4. One would think that the Scozzofava's endorsement demonstrates the opposite phenomenon — that of a liberal Republican trying to oust a conservative. How is Scozzofava "basically conservative" – she just endorsed the Democrat!

  5. Horseball, Scozzafava apparently has a voting record as a state legislator that places her right of the state GOP's center, so she's a conservative at least by local standards, if not by national ones

  6. And her endorsing the Democrat hardly proves she's a liberal: it's not a generic ballot. Maybe she thinks Hoffman, despite shared ideology, would be awful in congress – or maybe she simply hates him.

  7. Warren –

    I have lived my entire life in New York State — first Western New York, and now Manhattan, and I went to college in NY-23. If either party, or indeed any member, of the New York State legislature has anything so high minded as a discernable ideology, either liberal or conservative, I'd like to know about it. Ideological votes never come up in the legislature, as the government is completely controlled by the assembly speaker (always Democrat), the senate majority leader (until this year (and maybe once again), always Republican) and the governor. Backbench legislators have no role in the system and never cast any votes of significance except for the majority leader of their chamber. So, I have no idea how a legislator can accumulate an ideologically meaningful voting record, and so I dismiss this.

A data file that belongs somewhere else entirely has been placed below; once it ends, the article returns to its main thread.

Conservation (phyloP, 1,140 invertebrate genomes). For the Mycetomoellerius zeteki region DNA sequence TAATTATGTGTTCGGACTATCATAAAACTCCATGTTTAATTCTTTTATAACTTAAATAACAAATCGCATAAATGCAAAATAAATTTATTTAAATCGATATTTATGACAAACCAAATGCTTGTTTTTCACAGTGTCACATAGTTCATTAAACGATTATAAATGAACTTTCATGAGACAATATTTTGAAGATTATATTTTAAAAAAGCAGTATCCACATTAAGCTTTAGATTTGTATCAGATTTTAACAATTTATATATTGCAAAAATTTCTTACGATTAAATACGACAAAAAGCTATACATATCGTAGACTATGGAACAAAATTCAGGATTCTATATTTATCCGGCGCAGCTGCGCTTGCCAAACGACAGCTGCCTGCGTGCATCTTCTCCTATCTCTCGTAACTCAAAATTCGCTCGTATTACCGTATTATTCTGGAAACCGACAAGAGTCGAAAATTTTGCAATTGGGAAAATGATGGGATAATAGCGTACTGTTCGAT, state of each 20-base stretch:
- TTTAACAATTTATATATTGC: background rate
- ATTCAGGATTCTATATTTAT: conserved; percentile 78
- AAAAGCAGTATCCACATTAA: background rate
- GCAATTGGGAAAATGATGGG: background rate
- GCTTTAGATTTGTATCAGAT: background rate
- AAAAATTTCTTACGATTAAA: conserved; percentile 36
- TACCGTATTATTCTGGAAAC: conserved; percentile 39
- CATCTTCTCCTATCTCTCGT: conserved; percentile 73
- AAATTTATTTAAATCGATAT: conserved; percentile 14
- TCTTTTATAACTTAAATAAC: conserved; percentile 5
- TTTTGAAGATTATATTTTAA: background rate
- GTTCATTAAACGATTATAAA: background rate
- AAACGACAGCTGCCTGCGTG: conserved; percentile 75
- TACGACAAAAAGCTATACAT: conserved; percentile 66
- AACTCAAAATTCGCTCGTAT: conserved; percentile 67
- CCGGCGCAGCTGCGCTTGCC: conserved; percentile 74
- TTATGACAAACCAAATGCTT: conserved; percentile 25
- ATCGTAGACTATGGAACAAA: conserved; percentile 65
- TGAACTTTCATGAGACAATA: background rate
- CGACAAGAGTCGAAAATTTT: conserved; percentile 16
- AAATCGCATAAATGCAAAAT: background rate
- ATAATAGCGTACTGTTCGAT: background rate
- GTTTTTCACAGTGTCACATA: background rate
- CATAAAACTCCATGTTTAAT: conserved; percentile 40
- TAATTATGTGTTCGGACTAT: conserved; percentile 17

8. One should not label all Republicans as "conservative." I don't know much about Scozzafava's or Hoffman's politics, but perhaps she is a conservative and he is a right-wing radical. The term "conservative" should be used for those who tend to favor conserving the status quo. People like Palin, Limbaugh, Scalia, and Thomas do not like the status quo; they want to turn the clock back decades.